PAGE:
The earthly remains of Iola M. Haley Newell are buried in Somerset City Cemetery, Somerset, Kentucky, within the casket seen above. It was almost certainly white, with a crackled paint finish and colored velvet covering the pallbearers′ handles. The rest of the gently sunlit parlor held rich photographic detail. The fireplace was surrounded by colorful Victorian art nouveau tiles. On the wall, above the harp-shaped floral tribute, a paper or cardboard image of a blooming plant proclaimed, “The Year of Flowers.” Reflected in the mirror, along with two female mourners, were more images also possibly culled from “The Year of Flowers.” Behind the black-clad ladies was the staircase to the home’s upper floor.
It is a wistfully beautiful image: A bright-colored room, burgeoning with flowers in recognition of a beloved daughter, sister, friend, and bride of little more than a year, dead before age 30. The most likely causes of Iola’s demise should have been pregnancy complications or childbirth. However, there is no record of a child born alive or dead—and if the latter, we would expect to see the stillborn infant in the casket, beside its mother.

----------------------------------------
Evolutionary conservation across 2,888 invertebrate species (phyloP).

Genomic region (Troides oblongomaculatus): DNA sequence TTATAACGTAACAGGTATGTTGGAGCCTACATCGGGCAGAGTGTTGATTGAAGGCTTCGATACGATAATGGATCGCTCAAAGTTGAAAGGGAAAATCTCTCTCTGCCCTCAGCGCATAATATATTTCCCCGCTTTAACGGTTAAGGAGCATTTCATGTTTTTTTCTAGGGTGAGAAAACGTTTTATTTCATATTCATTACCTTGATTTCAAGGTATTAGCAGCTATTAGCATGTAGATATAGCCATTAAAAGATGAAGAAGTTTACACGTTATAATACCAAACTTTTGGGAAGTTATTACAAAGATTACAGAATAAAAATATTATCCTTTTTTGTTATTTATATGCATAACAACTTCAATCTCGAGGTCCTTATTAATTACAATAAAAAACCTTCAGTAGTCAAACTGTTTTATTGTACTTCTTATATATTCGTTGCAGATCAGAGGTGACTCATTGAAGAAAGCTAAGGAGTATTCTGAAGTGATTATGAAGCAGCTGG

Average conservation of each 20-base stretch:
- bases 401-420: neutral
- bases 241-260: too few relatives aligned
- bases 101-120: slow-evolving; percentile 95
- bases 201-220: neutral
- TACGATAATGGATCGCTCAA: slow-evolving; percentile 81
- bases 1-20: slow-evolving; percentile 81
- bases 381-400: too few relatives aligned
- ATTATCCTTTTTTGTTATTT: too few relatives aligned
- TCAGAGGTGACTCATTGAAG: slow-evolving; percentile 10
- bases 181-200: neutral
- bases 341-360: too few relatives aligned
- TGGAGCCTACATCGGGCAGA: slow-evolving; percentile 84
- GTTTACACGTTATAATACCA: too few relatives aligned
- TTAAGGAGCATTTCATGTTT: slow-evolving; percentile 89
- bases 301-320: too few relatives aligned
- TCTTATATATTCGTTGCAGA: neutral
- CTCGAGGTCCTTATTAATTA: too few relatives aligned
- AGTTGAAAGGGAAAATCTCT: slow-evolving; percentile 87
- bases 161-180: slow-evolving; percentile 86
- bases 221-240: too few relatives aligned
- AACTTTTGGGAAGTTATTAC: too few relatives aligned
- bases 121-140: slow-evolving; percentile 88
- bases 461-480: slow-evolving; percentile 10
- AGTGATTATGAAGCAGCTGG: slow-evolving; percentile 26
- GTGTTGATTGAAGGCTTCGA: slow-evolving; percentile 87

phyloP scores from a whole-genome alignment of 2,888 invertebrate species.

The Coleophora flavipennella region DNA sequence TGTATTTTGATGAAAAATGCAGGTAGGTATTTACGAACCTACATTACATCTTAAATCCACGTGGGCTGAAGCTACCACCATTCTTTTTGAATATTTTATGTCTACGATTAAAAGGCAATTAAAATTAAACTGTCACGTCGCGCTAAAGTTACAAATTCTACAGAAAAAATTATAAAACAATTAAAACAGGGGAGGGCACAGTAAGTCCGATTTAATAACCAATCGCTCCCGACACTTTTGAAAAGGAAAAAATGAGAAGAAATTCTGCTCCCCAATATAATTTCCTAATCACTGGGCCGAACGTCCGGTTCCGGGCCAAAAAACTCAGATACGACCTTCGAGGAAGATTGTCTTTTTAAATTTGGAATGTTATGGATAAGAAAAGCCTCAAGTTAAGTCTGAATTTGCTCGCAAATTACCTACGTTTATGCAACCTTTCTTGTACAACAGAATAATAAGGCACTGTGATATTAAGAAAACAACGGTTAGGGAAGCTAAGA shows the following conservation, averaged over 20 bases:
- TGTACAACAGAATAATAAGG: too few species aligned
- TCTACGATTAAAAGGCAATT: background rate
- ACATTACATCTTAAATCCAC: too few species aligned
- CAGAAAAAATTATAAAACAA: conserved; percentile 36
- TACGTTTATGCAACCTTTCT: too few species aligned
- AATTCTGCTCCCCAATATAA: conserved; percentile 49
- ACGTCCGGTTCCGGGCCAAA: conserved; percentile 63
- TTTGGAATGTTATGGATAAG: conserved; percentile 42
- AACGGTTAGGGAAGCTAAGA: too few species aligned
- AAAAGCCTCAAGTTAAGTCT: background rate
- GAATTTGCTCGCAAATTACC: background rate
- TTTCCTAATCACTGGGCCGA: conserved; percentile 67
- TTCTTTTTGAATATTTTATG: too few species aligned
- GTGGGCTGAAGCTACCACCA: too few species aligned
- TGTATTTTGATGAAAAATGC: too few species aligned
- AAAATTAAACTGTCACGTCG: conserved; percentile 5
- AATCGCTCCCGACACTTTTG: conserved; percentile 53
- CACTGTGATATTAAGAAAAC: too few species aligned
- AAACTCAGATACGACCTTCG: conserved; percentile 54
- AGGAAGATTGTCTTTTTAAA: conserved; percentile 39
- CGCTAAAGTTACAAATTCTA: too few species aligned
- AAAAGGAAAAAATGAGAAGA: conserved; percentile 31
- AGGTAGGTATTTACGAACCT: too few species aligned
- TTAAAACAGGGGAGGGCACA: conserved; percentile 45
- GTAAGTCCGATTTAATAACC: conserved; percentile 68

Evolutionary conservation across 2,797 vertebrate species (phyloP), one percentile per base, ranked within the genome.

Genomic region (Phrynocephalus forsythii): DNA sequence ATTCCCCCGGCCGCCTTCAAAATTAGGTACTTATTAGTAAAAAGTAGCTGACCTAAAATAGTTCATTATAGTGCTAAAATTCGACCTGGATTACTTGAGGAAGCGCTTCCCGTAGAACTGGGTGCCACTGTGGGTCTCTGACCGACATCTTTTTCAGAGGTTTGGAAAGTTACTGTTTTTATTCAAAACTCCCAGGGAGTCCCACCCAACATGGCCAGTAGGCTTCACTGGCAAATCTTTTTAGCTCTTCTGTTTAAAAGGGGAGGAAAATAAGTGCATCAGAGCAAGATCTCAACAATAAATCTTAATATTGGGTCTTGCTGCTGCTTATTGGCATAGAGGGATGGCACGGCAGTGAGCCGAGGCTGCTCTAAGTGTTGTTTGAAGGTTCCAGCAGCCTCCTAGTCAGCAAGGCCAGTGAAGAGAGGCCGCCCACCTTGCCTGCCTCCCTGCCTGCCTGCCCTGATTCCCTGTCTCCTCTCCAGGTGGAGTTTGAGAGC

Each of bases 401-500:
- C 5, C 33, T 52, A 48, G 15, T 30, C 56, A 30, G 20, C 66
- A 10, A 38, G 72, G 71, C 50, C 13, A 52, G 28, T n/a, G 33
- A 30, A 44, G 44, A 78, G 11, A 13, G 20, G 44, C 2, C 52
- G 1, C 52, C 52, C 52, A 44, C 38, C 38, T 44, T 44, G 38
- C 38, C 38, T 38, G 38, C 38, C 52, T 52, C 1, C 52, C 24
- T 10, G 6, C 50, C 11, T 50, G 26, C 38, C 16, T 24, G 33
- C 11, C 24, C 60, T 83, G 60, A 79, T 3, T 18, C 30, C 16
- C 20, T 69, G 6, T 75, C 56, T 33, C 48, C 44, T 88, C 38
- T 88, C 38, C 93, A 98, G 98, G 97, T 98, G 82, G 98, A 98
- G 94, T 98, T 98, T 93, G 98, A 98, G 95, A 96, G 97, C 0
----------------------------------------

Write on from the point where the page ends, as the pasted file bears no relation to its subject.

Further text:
It is also clear from the photo that Iola was not the victim of a wasting disease, rather of something that cut her down in otherwise acceptable health. Her husband, Dr. John B. Newell, survived Iola narrowly, dying a year-and-a-half later. Newell worked in a field of medicine—dentistry—whose practitioners could be easily exposed to Tuberculosis and other contagious diseases. Another possible cause for one, or both, of the couple’s deaths was typhoid. An epidemic occurred in Pulaski County in 1920, and since the disease can be waterborne, contaminated waterways may have existed in the area in the decade before, when the couple was yet alive.